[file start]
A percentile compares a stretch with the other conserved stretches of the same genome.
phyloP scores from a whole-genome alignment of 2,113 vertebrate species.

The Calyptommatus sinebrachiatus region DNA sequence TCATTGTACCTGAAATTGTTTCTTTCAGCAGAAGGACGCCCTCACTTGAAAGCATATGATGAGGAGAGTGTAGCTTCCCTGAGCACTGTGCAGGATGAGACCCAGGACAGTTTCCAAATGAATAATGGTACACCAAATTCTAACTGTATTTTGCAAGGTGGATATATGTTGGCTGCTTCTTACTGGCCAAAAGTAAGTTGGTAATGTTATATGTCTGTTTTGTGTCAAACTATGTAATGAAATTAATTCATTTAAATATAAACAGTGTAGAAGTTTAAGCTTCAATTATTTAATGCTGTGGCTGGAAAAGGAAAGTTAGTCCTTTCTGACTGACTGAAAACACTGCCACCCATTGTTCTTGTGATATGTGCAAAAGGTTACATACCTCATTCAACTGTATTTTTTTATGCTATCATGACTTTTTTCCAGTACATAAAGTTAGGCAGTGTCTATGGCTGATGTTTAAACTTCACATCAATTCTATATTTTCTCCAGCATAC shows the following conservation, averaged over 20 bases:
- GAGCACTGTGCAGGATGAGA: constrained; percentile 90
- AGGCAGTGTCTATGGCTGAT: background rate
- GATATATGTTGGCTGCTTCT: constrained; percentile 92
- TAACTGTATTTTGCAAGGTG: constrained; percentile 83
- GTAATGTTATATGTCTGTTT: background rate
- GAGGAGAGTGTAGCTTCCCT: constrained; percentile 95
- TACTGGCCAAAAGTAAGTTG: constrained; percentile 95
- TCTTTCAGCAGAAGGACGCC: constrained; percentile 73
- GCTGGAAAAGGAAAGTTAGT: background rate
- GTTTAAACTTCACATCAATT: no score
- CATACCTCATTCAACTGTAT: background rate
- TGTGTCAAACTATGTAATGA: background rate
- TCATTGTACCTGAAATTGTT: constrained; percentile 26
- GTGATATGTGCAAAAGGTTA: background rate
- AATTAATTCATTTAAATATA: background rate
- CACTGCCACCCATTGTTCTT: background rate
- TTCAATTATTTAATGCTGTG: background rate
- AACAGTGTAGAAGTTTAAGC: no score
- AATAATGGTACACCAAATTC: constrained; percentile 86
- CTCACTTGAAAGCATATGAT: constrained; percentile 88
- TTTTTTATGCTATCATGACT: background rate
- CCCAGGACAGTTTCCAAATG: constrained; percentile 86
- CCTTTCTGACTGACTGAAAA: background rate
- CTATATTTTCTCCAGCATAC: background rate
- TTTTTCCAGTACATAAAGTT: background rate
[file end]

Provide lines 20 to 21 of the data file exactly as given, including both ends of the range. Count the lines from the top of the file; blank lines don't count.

- TTCAATTATTTAATGCTGTG: background rate
- AACAGTGTAGAAGTTTAAGC: no score